We are delighted to bring you this Guest Blog by Charlotte Goodman.
It is fascinating to see how people and cultures around the world remember and celebrate the lives of their loved ones. Charlotte tells whiteballoon about this wonderfully vibrant annual event.
Celebrating Day of the Dead
I had already had the privilege of visiting Mexico a few times in my life and had been enchanted by Mexican heritage and culture and particularly the Dia de los Muertos (Day of the Dead) holiday that is celebrated in late October and early November in Mexico each year. I had never visited at that time of year before and was very keen to find an opportunity to witness first hand this rich tradition where everyone comes together to reflect, remember, pay their respects and celebrate all the loved ones they have lost. In 2022 it was finally time to satisfy my curiosity and I headed to Mexico with my partner for what turned out to be the adventure of a lifetime.
Dipping our toe in the water…
We landed in Mexico City just three hours before the Dia de los Muertos parade that was taking place in the city later that day. Despite the scale of the undertaking the dates are published quite late each year and we had to move our flights, or we would have missed this incredible spectacle and landed just after it had taken place!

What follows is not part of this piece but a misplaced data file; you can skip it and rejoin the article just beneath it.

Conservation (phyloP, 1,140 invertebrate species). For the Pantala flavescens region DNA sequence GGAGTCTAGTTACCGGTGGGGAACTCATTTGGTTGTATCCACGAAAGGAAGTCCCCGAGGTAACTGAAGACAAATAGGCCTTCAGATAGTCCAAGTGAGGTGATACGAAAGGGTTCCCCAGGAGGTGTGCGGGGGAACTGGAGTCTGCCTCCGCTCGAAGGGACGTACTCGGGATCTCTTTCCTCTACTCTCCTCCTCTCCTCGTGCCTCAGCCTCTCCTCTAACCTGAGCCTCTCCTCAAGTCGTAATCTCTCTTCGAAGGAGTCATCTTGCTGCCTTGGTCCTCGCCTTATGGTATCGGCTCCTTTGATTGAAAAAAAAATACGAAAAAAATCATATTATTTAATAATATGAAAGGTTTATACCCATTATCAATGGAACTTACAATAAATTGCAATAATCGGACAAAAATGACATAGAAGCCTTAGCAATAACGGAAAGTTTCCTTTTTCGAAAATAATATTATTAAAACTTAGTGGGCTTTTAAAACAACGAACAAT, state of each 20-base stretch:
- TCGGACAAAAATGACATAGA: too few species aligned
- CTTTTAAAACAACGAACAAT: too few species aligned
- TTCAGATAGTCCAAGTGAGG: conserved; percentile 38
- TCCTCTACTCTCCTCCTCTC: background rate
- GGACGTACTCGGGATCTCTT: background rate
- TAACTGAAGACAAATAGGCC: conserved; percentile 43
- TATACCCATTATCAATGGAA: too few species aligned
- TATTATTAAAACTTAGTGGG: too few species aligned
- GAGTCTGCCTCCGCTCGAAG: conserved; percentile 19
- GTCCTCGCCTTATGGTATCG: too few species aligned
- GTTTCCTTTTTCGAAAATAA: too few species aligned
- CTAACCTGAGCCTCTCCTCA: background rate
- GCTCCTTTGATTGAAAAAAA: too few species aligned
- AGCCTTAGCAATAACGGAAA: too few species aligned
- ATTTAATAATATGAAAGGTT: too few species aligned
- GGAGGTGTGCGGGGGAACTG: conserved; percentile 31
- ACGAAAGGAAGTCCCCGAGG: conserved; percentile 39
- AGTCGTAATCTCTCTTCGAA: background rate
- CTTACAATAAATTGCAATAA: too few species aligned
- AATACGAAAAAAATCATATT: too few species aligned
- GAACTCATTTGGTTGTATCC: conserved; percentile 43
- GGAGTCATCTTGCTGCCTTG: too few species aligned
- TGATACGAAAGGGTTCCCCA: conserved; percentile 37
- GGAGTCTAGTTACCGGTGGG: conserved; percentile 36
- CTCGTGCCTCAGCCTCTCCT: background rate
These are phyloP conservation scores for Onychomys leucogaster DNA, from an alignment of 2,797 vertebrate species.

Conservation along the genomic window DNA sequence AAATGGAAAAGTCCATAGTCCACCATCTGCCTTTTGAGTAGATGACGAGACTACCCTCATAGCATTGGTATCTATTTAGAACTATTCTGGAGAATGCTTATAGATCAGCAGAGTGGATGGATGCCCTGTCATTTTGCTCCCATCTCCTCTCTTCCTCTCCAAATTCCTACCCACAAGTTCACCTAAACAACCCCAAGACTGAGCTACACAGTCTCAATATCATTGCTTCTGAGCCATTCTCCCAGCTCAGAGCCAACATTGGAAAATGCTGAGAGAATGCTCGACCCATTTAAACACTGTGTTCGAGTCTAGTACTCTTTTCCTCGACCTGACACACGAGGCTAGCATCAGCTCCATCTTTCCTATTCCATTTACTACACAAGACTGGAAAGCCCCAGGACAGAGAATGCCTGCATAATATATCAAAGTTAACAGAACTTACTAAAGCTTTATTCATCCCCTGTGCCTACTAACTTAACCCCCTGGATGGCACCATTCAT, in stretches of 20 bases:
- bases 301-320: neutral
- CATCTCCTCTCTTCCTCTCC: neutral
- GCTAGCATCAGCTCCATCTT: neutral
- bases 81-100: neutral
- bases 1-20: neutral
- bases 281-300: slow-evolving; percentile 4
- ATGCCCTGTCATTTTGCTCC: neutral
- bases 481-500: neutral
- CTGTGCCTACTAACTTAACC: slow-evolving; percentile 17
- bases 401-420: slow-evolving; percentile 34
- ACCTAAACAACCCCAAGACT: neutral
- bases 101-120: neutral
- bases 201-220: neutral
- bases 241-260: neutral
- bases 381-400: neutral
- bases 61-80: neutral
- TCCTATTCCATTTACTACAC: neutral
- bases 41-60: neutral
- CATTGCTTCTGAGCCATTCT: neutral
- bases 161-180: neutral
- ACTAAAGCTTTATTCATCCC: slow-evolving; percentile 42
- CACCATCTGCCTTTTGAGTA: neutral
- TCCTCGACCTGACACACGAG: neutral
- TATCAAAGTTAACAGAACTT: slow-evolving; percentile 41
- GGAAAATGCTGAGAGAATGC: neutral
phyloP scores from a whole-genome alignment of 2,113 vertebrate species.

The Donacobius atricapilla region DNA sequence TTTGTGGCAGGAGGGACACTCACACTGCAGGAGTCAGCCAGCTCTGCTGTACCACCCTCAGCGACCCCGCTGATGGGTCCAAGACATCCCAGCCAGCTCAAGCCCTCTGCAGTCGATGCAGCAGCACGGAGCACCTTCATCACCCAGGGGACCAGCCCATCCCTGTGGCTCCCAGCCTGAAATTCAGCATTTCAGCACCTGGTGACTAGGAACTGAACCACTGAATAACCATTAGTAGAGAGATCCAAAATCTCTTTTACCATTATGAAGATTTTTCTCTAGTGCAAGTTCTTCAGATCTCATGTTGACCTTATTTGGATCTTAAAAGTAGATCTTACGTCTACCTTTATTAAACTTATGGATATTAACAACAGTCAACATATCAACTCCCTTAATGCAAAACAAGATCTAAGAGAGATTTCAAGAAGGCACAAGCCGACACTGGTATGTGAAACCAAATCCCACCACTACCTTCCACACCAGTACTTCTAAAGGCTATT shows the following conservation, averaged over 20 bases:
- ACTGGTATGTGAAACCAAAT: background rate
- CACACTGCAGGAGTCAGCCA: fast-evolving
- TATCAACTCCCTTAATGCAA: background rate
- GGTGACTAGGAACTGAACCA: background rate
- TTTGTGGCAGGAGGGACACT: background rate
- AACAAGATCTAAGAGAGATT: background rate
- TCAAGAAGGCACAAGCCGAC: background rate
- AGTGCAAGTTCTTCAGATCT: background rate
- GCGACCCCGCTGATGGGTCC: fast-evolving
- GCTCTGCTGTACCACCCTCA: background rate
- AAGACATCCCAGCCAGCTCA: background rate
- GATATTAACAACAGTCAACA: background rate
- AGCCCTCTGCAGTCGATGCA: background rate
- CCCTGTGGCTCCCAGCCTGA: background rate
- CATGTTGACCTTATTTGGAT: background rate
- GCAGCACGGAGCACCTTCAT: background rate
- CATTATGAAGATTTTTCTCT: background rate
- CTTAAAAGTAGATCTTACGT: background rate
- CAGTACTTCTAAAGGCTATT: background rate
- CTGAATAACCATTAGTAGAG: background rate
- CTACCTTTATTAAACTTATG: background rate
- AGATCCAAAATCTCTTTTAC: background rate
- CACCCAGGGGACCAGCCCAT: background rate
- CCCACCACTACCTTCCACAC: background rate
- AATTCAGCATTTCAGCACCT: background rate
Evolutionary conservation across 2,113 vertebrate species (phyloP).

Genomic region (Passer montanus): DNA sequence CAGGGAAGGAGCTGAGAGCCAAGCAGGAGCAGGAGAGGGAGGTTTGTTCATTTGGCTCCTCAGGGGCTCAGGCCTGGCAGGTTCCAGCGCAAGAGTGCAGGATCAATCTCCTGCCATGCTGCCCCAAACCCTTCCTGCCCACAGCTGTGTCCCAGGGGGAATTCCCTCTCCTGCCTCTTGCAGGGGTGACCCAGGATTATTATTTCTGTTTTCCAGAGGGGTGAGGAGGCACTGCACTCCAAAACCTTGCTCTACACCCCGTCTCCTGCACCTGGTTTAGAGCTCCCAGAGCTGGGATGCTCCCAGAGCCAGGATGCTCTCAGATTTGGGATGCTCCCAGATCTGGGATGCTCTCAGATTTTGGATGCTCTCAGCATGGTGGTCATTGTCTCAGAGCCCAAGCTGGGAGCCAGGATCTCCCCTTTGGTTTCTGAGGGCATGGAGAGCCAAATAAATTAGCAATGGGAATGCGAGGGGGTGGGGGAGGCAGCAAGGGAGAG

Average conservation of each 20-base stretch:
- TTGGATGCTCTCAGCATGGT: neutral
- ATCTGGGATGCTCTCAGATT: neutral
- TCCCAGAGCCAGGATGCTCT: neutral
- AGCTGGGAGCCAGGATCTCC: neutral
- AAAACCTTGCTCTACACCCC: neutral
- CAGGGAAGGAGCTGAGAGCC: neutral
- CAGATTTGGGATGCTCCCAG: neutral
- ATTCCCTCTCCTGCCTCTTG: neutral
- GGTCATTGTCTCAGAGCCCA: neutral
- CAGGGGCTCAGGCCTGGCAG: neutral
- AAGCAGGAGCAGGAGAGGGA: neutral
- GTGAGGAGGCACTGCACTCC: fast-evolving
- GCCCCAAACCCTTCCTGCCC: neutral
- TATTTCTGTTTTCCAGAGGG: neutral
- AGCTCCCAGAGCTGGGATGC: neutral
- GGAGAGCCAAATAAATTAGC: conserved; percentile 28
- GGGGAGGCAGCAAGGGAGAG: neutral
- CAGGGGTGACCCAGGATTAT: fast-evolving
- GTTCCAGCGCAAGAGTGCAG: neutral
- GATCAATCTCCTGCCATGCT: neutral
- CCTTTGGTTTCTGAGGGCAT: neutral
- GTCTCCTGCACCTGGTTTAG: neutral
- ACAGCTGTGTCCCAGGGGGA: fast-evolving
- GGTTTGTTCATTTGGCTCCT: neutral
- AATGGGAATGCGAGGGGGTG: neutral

Like so many other viewers of the James Bond film Spectre in 2015, it was the exhilarating opening scene featuring the parade that had propelled vibrant Mexico City much higher up our ‘places we would absolutely love to visit’ list. We were as surprised as anyone to discover that the parade did not actually exist before the Director created it, and it was only due to the interest generated by the success of the film that the city decided to introduce a parade one year later in 2016. We joined an estimated crowd of up to one million people lining the streets to get a glimpse of the parade as it passed. The floats, bands, dance troupes and oversized skull sculptures were such a feast for the senses – and it turned out that several of the props and wardrobe items we saw had been donated by the Bond film crew once production had wrapped.
We were delighted that we even had time to attend a local stadium to watch Lucha libre (traditional Mexican wrestling) later that same night – Saturday nights sure are memorable in Mexico City – if you have managed to swerve drinking too much Mezcal that is!
Diving right in…
We then headed by bus to Oaxaca (pronounced wah-hah-kah) in the South of Mexico which we knew was a very popular tourist destination – there had been much coverage of the fact it was voted the World’s Best City to Visit by Travel and Leisure magazine in 2020. Such was our delight at the Mexico City parade that we had not dared to imagine that it had merely been the warm-up act to what we now know would become the main event.